There were a few bits of retail at certain points, but it was almost entirely residential by now. Also, at some point along here…we were passed by another G1. I’ll repeat: we were passed by another G1. THIS IS AN RTA ROUTE WITH BUNCHING! HOW COOL IS THAT?? Okay, it was also kind of annoying, but still!
|Houses, houses, houses…|
We merged into Allen Street, which was one-way, and it continued to be the same kind of housing as before (aside from an apartment development at one point). Once the two one-way roads merged back together, there were suburban businesses with parking lots, mostly to the south. Allen Street eventually got narrower, and after a run through a semi-woodsy area, we turned onto Cooley Street.
|More, more, more houses.|
After some regular residential areas, we turned onto Canon Circle, which was home to Spring Meadow Apartments. We looped around the development, then made our way back up Cooley Street. This time, we bypassed Allen Street in order to deviate to both Stop & Shop and Five Town Plaza. Yeah, the G1 feels like a legitimate bus route except at both of its termini…
|More people! Poor bus!|
|Two G1’s going in opposite directions – the one on the left was our bunch.|
PVTA Route: G1 (Chicopee/Sumner-Allen/Canon Circle)
Ridership: This is the third-busiest route on the PVTA, so…yeah, it gets great ridership. It averages about 33 passengers per trip, but my late bus got absolutely packed, as you could see! The buncher behind us wasn’t that busy…
Pros: The G1 provides frequent service to lots of dense parts of Springfield and Chicopee. By “frequent,” I mean every 20 minutes on weekdays, every half hour on Saturdays, and every 45 minutes on Sundays. This is an important route!
Cons: Wow, as it would turn out, I have a lot of problems with this route. First of all, the G1 is decidedly busier than the P20 (not by much, but still), yet the P20 is far more frequent on weekends. Also, the whole Walmart thing with the G1 bothers me – it needs to be way more obvious in the schedule that the route serves Walmart first. Finally, there’s the fact that this is a huge beast of a route that clearly gets late a lot. It seems like it would be better to split it into two – are there really that many people going from one side to the other, anyway? If it was two routes, I’m sure the on-time performance would be much better.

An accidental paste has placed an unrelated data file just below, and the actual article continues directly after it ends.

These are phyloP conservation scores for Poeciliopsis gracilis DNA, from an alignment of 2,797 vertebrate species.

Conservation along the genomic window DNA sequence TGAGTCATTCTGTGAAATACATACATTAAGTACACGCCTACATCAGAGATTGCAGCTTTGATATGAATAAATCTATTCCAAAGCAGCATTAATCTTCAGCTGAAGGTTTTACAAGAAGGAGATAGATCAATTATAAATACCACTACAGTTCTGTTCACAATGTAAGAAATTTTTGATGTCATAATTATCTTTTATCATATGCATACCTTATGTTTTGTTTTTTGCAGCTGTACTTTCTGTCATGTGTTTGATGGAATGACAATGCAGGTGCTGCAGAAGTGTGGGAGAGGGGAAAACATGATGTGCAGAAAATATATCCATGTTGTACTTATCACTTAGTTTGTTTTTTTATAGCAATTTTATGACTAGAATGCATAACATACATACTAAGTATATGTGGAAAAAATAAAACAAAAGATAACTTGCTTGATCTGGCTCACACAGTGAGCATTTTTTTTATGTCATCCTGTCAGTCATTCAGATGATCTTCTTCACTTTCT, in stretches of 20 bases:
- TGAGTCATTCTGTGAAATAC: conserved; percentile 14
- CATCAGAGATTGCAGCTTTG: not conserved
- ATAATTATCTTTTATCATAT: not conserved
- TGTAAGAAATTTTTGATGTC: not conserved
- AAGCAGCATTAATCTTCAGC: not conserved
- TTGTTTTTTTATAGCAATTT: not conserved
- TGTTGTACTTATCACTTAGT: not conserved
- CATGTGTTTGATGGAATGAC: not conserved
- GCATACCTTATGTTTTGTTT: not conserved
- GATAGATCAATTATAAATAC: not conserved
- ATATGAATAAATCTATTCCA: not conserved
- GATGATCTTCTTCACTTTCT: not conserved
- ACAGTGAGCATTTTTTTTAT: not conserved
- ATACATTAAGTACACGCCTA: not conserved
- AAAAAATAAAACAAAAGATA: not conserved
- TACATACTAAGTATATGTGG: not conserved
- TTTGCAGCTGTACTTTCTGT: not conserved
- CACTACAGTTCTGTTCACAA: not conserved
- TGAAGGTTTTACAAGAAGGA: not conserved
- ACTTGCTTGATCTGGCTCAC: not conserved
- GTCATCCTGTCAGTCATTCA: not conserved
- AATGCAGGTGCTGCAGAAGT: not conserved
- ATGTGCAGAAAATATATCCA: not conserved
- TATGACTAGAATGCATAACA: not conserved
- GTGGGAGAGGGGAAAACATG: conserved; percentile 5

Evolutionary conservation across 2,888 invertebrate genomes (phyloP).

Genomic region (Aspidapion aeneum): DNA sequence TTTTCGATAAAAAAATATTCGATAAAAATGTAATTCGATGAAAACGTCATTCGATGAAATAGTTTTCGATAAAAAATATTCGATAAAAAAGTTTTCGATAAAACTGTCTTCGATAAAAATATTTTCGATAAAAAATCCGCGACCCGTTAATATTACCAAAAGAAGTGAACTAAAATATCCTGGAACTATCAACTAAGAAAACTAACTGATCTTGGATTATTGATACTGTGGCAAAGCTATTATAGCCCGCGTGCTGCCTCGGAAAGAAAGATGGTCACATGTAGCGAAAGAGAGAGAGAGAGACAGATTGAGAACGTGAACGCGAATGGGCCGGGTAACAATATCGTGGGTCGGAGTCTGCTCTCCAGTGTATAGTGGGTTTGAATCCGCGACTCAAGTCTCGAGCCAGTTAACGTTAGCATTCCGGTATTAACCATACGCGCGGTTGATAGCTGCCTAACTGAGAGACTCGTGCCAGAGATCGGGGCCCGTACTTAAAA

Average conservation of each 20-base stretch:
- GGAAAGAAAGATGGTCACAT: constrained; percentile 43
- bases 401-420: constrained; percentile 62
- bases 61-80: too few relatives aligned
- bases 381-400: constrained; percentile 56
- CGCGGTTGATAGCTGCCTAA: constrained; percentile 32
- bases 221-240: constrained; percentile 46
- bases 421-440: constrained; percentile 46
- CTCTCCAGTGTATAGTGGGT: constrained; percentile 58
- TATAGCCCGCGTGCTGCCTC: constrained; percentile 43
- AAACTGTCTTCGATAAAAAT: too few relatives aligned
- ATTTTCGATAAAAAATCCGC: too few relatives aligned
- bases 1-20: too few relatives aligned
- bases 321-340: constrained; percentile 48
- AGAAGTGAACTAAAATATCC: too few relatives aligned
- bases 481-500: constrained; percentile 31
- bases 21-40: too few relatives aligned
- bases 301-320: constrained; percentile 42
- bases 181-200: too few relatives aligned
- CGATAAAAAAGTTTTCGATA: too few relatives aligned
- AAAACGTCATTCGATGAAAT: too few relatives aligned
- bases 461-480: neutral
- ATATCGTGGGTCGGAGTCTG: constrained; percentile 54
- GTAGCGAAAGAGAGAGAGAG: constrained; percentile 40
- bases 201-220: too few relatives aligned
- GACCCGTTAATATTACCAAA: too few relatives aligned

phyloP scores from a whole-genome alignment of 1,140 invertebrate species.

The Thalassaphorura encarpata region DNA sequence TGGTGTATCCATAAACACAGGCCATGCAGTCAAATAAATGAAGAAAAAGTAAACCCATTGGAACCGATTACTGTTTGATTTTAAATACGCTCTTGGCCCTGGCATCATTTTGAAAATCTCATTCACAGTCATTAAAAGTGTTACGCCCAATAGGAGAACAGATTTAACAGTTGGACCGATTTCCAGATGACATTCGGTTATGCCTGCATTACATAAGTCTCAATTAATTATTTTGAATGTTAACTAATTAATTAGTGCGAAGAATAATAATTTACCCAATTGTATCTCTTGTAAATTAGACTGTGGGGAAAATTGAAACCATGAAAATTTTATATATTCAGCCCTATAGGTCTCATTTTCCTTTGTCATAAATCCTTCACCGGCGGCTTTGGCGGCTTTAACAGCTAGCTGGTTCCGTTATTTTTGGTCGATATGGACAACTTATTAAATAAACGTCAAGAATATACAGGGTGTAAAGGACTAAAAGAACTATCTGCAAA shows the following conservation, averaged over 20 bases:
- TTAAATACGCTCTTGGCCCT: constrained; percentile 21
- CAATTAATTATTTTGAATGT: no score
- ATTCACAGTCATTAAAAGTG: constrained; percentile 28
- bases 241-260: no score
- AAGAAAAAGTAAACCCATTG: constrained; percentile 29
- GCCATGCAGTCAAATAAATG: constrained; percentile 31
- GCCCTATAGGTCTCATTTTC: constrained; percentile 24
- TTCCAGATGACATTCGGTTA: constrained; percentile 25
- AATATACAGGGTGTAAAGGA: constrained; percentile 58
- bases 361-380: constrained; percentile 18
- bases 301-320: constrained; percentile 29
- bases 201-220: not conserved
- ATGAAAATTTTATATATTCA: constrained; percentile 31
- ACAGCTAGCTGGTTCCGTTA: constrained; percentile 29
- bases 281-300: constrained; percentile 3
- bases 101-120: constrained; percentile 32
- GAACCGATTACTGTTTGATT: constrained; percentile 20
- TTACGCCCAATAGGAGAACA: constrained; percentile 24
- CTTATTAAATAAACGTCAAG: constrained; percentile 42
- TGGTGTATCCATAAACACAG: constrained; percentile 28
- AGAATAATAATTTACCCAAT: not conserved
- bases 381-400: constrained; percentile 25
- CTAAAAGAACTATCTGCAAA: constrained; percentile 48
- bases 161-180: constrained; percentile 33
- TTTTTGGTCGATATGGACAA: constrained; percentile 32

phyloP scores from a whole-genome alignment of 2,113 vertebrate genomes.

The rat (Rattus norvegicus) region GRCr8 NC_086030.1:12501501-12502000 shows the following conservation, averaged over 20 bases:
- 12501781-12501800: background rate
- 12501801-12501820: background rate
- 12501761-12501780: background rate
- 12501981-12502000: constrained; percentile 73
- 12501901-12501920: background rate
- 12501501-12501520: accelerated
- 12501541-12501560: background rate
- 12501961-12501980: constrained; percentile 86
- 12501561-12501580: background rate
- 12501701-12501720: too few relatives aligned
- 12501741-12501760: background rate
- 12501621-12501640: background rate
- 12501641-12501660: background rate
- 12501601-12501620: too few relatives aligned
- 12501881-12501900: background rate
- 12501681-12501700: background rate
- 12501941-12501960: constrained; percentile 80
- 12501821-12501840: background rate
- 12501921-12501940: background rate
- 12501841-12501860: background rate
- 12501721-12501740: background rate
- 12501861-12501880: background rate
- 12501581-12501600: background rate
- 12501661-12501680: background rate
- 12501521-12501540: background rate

Nearby and Noteworthy: Meh, I didn’t see much of note along here. The malls and stuff that it serves are probably the most interesting places, since downtown Springfield and Chicopee Center are not.
Final Verdict: 6/10
Huh…okay, well, turns out I dislike the G1 more than I thought I would. It’s an important route, but in that vein, it feels like it should be more frequent on weekends. As for the Walmart bit, I think I wouldn’t care if I hadn’t experienced it the hard way, but I did, so now I’m a big advocate for making the footnote on the schedule way more obvious! And then there’s the lateness…this seems to be the one PVTA route that normally gets late (from my experience, at least), and I think a good way of fixing this would be to split the G1 at Union Station. That way, late buses would get some layover time and they wouldn’t have to stay late all the way to the other side of the route.